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The Trans-Amazon Expedition is a massive canoe trip down the greatest river on Earth, the Amazon River. Dave Freeman, Eric Frost, and Amy Voytilla of the Wilderness Classroom began the Trans-Amazon Expedition over a year and half ago. The Trans-Amazon Expedition has already taken us through three countries. We began our trip in March of 2007 in Peru. In April of 2008, we reached Columbia, but only a small part of Colombia border the Amazon River. Shortly after, we were in Brazil. We recently just arrive back in Brazil and plan to canoe over 1,000 miles of the Amazon until it reaches the Atlantic Ocean. We will canoe for seven weeks and arrive back in the United States just before Thanksgiving. Can you figure out how many miles we need to canoe on average to meet our goal?

Brazil is a fascinating country. It's the largest country in South America by far; only a bit smaller than the continental U.S., Brazil borders every country in South America except Ecuador and Chile. And it's the only country on the continent where the people speak Portuguese rather than Spanish. Brazilian people are some of the nicest people we've ever met in the entire world.

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One of Brazil's greatest features is the Amazon River and surrounding rainforest. The Amazon Rainforest is home to nearly 30% of the Earth's plant and animal species, making it the area of greatest biodiversity on earth. The Amazon River carries 11 times more water than the Mississippi River, and many scientists think that it's the longest river on earth (the only other river that might be longer is the Nile River in Africa). At the mouth of the river, where the Amazon meets the Atlantic Ocean, the Amazon is over 200 miles wide! That's about the distance from Chicago to Indianapolis!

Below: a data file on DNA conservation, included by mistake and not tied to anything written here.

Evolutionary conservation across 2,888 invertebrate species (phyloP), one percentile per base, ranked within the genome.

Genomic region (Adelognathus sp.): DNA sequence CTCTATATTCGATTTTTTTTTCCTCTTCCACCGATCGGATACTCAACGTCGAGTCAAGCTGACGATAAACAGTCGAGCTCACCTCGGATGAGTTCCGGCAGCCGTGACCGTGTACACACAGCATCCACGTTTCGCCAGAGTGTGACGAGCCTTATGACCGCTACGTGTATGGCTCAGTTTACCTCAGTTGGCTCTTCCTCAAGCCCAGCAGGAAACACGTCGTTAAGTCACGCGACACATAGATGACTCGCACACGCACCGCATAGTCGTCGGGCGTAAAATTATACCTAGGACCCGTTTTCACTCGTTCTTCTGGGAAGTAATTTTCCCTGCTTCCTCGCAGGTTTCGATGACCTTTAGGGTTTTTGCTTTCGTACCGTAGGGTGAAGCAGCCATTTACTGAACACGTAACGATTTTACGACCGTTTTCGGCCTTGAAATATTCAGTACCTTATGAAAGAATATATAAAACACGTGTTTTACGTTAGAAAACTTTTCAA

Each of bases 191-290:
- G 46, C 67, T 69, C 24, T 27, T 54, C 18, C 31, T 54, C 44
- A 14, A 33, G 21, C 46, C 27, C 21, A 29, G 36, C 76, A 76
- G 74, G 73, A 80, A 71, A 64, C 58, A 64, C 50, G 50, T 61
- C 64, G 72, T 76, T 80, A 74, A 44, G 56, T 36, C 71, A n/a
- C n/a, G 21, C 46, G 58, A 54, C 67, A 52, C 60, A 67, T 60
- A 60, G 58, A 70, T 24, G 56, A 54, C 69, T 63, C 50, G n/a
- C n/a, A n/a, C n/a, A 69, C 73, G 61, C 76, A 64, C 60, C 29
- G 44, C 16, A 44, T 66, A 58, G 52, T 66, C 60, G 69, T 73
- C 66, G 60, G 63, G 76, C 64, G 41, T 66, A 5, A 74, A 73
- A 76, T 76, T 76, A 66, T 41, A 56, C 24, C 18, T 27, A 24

So how did the Amazon River get to be the greatest river on Earth? To answer that question, we need to go back in time nearly 500 million years ago to when all of the Earth's continents were connected in a land mass that scientists call Gondwanaland. About 160 million years ago Gondwanaland began to break up and began to form the earth's continents that we know today. As South America broke free from Africa, the Amazon River was formed. When South America was first formed, the Amazon River flowed toward the west. Then, there was a massive earthquake which made the river change directions and formed the Andes Mountains. All of the water that used to flow westward began to pool up and form an inland sea throughout Brazil, Venezuela, Columbia, and Peru. Then all of that water eventually found its way out to sea, just like all of the water on the Earth's surface. It began to cut a channel very similar to the Amazon River we know today.

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All of the team members on the Expedition Team have been explorers for their whole lives. We all grew up spending lots of time outside, either playing sports, camping, or just being outdoors. In school, we all were fascinated with animals and far away places, just like you. We all found that the best way to study plants and animals is by being quiet, patient, and willing to travel to places that are hard to get to.

Before we travel to the Amazon Rainforest, it helps to know as much as about it as possible. The more we learn about the rainforest by reading, studying, and talking with others, the easier it will be to stay safe.